French insurer AXA (NYSE:AXA) has been on a tear. In the past year, shares have risen nearly 30% thanks to strong results. Last June, AXA decided to go for the jugular and spent 7.9 billion euros (which is about $10.6 billion in U.S. dollars, based on today's rates) to buy Credit Suisse's (NYSE:CS) insurance unit, Wintherthur. So far, based on recent results, AXA's bet has paid off.

In terms of numbers, AXA had a strong fourth quarter and full year. Shareholder equity increased 29%, thanks to the acquisition, earnings growth, and a strong equity market in 2006. Although property and casualty revenues were up only 4% because of a softening global P&C market, the life and savings and asset management segments (AXA owns a majority stake in AllianceBernstein (NYSE:AB)) both performed very well, leading to an increase in adjusted earnings per share of 17%.

Initially, AXA's decision to acquire Winterthur made sense. They both had similar business mixes in life and savings and property and casualty insurance, and both had strength in international distribution. For example, based on 2004 sales, AXA's market share position in the U.S. was No. 4; in France it was No. 3, and in Germany it was No. 7. Although integration could be a tricky issue, so far it has been going well.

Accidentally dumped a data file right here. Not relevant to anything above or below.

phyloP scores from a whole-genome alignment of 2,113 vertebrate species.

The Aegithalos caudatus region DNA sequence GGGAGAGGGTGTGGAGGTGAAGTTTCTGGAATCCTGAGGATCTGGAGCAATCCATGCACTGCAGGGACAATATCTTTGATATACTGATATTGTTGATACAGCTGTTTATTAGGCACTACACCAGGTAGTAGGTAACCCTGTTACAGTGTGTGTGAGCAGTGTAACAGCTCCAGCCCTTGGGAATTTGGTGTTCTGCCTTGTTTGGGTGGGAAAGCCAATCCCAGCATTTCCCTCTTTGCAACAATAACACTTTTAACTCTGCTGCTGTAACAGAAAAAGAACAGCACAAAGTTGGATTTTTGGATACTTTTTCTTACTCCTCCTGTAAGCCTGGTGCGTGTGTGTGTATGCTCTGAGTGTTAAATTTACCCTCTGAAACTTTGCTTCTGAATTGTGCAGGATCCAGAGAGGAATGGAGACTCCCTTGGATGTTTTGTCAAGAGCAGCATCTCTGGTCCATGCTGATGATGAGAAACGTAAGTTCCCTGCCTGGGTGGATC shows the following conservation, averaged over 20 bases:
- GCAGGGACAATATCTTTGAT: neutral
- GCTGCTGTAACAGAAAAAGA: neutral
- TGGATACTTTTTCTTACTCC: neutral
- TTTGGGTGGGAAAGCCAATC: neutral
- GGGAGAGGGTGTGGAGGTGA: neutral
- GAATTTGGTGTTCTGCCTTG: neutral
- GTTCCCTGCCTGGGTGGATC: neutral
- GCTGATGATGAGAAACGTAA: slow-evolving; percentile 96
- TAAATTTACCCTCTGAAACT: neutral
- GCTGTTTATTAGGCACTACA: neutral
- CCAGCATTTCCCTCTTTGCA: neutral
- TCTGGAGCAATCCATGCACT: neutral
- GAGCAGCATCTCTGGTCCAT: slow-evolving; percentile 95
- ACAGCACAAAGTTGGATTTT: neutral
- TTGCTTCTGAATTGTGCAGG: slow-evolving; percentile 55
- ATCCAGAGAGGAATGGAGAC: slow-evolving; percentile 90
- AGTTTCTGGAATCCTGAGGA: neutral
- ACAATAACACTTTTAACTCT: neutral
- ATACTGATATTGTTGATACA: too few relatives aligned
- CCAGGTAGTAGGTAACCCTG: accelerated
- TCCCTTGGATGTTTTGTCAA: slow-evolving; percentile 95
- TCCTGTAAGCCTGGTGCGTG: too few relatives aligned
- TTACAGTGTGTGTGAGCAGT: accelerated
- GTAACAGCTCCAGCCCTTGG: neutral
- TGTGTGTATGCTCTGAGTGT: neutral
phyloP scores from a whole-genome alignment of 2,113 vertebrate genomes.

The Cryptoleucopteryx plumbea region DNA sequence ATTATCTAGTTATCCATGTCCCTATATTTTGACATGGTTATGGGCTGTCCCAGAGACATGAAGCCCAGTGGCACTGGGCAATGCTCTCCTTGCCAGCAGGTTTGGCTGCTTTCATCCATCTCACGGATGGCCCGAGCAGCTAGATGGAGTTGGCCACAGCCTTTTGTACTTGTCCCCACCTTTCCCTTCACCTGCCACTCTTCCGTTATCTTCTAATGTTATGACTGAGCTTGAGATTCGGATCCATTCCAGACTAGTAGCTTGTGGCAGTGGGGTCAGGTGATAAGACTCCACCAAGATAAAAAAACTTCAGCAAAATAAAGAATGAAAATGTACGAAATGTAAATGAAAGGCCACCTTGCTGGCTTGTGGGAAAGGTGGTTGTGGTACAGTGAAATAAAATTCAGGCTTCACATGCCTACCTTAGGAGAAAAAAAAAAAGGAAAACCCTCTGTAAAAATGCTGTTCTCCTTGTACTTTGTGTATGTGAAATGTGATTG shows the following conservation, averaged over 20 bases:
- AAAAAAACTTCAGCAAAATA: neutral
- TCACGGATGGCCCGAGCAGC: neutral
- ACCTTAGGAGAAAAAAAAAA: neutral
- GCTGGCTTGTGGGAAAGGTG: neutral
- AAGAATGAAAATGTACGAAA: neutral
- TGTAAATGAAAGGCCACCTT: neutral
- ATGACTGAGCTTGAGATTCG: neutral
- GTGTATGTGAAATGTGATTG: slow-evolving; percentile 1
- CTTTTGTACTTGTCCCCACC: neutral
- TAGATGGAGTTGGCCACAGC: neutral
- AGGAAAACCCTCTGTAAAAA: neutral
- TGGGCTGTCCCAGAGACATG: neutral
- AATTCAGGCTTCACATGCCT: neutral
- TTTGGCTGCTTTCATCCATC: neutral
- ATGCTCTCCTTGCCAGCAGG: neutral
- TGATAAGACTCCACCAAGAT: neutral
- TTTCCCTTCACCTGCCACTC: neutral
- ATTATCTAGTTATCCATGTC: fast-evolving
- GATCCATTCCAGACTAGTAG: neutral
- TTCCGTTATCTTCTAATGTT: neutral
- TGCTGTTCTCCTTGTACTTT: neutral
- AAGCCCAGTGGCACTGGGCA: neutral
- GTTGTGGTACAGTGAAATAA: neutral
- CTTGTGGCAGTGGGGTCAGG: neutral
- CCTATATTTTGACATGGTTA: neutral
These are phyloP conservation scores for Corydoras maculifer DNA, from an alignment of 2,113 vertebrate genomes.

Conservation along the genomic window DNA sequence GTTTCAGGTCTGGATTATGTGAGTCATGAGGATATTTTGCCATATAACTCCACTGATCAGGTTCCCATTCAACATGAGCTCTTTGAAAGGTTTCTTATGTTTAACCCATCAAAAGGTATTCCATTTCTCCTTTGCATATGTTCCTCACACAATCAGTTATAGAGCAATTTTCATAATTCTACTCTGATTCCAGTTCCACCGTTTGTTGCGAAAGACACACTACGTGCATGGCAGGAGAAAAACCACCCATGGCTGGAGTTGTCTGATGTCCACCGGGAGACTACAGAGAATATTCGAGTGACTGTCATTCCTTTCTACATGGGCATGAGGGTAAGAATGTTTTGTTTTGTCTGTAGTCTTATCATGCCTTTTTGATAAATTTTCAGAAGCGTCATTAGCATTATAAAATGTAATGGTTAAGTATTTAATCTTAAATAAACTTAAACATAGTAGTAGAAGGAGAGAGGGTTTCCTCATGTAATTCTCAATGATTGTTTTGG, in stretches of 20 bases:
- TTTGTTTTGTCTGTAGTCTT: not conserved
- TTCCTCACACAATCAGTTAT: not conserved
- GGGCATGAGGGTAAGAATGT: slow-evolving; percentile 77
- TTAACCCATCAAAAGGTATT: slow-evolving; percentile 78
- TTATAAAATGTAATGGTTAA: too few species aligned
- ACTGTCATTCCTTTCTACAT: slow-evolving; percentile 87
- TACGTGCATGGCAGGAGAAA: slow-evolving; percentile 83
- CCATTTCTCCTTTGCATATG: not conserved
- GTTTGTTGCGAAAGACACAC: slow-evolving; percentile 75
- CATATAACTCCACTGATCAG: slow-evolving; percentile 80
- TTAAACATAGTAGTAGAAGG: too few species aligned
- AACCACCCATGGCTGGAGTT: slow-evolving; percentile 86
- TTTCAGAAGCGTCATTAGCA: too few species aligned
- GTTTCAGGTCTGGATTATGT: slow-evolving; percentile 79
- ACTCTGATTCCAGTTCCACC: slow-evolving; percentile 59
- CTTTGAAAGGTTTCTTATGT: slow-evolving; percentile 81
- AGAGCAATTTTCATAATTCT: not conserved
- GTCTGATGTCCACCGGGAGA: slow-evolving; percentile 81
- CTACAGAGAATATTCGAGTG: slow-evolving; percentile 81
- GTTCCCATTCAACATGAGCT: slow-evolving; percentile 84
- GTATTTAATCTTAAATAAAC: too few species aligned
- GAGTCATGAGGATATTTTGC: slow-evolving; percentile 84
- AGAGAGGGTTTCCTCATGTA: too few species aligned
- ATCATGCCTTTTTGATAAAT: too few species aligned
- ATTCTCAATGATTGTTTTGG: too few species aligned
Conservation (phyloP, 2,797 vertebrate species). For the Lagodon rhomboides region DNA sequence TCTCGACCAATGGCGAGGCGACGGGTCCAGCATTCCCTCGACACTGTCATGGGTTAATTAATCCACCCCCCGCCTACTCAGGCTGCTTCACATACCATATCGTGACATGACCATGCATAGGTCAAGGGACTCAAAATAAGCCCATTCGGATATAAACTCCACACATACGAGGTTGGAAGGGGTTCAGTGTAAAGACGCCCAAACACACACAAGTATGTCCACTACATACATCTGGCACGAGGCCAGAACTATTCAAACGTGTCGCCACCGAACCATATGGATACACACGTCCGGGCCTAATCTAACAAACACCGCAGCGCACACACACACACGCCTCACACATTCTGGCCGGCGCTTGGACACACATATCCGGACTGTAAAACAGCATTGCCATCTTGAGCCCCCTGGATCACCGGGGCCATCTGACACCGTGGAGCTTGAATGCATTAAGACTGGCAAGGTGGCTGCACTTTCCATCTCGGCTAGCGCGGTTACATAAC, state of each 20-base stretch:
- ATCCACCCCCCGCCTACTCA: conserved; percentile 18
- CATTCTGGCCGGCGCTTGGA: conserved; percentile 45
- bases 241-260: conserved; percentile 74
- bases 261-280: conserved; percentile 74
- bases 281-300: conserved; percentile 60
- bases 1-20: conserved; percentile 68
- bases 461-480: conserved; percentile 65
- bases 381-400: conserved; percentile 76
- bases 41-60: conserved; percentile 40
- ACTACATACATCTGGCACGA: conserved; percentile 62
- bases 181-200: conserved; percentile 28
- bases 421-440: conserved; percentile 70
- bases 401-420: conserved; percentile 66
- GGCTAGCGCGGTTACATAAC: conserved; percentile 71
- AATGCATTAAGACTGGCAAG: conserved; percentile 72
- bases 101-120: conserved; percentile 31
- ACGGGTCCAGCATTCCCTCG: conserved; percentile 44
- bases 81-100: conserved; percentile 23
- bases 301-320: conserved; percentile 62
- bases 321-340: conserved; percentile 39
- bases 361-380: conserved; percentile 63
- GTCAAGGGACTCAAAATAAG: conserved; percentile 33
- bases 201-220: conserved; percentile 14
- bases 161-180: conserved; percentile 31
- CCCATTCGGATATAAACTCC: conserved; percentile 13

In the conference call, management talked about how it can pick and choose which products to sell through the combined distribution network to improve the sell-through and margins, while at the same time accessing new geographies. In fact, AXA targets a 350-million-euro synergy from the merger. Management noted that if you tax and capitalize this savings, it creates 2.5 billion euros' worth of value -- or about 30% of the cost of the acquisition from synergies alone. Although it's still too early to judge, so far the merger is paying off very well.

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Fool contributor Emil Lee is an analyst and a disciple of value investing. He doesn't own shares in any of the companies mentioned above. Emil appreciates your comments, concerns, and complaints. The Motley Fool has a disclosure policy.